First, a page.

Jean-Claude Meilheureux

Jean-Claude Meilheureux

Jean-Claude Meilheureux became interested in drawing very young, long before he took up painting. He can boast of having been nourished by the great artists’ masterpieces that he has studied in museums from the rustic themes of Jean-François Millet to the abrupt realism of Gustave Courbet, via the pre-impressionism of Turner. The result is an original work characterised by a very marked spirit of independence and a well-established style. It reveals a penchant for landscape art as well as the portrait genre, wherein he enjoys going beyond mere features to reproduce his subjects’ psychology.

Following the example of Camille Corot and the Barbizon school of painters, Jean-Claude Meilheureux captures the delicateness of bucolic countrysides and woods with great precision in paintings that appear to be distant reminiscences of the 17th century Dutch masters. Without any preliminary sketching, he paints the evanescence of elements with flowing brushstrokes, a convincing palette and studied effects of light and shadow. The nuances that he employs are subtle, and the atmospheric treatment perfect. Yet what is particularly striking is his capacity to extract nature’s quintessential beauty and the emotions that it inspires. Whether painting on site or from a photo, he assimilates the simplest of pastoral scenes and captures them intuitively, then performs nothing short of a transformation of his visions, conveying them in idealised, almost lyrical landscapes. This poetic abundance is intensified when canvases come ablaze with effects of sunlight.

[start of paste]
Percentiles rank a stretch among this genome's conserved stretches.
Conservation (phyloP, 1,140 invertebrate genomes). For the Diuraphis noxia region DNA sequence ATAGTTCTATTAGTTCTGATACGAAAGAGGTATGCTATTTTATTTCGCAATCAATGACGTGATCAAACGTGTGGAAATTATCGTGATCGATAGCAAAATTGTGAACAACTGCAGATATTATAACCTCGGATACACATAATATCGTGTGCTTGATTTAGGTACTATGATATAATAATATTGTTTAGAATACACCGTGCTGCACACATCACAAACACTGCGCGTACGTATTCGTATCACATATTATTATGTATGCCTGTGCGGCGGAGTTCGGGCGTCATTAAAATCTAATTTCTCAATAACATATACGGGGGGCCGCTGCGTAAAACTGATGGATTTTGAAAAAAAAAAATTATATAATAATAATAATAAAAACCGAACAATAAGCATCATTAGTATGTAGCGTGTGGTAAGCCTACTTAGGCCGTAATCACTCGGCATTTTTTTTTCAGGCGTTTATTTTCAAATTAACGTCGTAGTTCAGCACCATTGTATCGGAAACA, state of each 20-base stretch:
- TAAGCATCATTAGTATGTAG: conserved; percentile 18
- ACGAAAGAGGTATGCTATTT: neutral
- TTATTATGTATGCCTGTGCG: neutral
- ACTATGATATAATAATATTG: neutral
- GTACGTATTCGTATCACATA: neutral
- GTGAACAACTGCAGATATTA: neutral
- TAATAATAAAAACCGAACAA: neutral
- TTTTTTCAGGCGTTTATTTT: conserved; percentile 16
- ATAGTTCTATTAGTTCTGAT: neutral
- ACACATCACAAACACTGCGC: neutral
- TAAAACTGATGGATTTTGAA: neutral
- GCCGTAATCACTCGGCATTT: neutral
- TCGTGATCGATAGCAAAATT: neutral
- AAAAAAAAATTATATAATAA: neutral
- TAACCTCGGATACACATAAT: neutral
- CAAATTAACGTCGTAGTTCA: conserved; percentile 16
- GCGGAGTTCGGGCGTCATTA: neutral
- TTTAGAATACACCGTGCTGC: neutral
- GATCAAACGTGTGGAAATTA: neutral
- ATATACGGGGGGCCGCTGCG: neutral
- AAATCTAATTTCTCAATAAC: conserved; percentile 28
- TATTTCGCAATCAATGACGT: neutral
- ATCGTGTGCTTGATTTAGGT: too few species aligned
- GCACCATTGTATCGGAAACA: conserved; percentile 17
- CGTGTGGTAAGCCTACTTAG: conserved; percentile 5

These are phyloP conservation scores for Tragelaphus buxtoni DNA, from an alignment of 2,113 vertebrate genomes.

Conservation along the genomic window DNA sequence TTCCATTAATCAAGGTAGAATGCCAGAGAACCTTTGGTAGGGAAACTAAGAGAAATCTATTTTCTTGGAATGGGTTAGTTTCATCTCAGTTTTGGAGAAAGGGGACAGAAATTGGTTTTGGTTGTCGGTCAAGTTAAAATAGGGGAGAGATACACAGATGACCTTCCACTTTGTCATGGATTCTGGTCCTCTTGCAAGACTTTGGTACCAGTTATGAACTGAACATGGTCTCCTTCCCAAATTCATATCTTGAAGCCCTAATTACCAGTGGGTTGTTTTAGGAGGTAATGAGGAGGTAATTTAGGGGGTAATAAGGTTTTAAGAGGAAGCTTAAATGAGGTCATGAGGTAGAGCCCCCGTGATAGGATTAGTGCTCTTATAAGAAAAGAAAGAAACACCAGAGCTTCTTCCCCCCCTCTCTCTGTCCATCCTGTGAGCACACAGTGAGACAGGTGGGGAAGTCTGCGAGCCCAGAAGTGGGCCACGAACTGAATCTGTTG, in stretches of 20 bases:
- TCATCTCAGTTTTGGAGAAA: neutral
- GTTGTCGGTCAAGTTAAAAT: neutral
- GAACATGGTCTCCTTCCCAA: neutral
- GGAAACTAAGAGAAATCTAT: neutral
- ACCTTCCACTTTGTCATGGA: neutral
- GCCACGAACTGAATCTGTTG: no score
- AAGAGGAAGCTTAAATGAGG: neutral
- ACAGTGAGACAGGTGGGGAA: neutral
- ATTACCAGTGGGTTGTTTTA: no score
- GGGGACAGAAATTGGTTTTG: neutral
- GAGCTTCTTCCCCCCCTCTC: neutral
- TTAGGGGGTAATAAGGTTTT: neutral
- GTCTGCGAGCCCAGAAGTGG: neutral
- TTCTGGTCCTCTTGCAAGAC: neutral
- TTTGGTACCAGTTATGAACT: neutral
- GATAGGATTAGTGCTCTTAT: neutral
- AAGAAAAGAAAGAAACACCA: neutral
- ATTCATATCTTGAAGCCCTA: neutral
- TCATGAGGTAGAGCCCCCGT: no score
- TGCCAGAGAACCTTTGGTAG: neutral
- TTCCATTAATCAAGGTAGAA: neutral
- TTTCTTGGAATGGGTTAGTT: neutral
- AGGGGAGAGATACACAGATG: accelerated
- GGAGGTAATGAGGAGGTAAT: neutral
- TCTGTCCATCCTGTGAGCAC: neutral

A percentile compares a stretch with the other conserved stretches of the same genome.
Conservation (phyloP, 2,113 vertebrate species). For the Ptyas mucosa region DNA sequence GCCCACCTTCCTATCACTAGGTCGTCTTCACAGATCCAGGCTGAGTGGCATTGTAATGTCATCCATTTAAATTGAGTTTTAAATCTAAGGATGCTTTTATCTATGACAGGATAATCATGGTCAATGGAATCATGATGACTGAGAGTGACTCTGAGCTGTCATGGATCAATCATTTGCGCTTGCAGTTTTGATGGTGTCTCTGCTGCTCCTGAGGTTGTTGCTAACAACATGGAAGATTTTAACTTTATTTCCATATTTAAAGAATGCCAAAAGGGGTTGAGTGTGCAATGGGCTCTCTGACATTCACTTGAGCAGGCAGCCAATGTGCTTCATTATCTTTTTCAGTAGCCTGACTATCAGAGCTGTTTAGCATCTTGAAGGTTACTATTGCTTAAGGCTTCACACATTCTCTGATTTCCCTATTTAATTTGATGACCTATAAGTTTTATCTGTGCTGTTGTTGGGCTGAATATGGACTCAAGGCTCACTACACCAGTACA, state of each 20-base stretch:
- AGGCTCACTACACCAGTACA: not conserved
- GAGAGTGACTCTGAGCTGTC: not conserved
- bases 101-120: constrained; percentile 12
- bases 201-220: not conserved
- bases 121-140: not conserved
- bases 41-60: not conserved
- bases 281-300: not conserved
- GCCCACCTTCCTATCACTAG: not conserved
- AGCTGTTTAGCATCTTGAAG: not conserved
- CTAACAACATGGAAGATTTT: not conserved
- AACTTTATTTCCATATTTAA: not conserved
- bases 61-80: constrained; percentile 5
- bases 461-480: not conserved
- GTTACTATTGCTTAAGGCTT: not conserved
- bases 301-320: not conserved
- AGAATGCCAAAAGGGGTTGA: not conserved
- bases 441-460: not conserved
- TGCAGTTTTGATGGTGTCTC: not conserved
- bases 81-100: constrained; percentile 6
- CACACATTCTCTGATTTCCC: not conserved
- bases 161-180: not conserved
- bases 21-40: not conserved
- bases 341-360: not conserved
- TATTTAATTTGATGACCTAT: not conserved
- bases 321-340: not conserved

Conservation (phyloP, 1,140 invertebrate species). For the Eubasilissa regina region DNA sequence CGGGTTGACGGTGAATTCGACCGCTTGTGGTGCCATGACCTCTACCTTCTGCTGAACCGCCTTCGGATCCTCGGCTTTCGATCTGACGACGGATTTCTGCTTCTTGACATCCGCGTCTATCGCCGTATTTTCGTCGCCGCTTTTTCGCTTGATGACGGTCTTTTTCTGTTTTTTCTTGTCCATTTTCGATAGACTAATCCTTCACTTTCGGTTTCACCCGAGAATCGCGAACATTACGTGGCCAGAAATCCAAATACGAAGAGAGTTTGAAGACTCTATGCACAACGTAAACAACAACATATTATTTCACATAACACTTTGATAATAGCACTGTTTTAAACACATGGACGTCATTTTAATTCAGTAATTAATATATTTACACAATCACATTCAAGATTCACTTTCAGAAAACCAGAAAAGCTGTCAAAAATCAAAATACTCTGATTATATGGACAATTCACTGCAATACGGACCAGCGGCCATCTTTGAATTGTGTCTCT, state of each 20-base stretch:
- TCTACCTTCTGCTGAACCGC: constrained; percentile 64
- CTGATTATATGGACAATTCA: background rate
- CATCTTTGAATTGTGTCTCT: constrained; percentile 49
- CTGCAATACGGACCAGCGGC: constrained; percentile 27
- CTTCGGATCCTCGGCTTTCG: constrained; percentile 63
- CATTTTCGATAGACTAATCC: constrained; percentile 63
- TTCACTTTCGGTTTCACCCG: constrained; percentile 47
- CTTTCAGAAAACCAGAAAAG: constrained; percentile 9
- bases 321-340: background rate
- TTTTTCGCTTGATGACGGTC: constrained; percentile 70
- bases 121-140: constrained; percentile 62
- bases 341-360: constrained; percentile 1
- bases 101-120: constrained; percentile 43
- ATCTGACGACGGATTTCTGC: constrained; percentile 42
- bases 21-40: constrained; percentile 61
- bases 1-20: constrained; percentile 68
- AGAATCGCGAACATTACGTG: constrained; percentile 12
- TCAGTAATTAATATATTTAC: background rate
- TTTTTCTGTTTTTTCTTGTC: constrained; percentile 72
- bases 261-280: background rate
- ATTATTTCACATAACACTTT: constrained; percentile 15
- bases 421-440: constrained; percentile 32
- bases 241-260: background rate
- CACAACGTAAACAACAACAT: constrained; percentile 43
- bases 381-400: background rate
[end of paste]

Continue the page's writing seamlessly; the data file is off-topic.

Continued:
In his most recent creations, Jean-Claude Meilheureux’ inspiration seems to soar as he reinvents landscapes that have been buried deep in his memory. These recollections are juxtaposed and skilfully recomposed in order to convey dreamy visions of mists and light effects worthy of William Turner.

Francine BUNEL-MALRAS, Art historian

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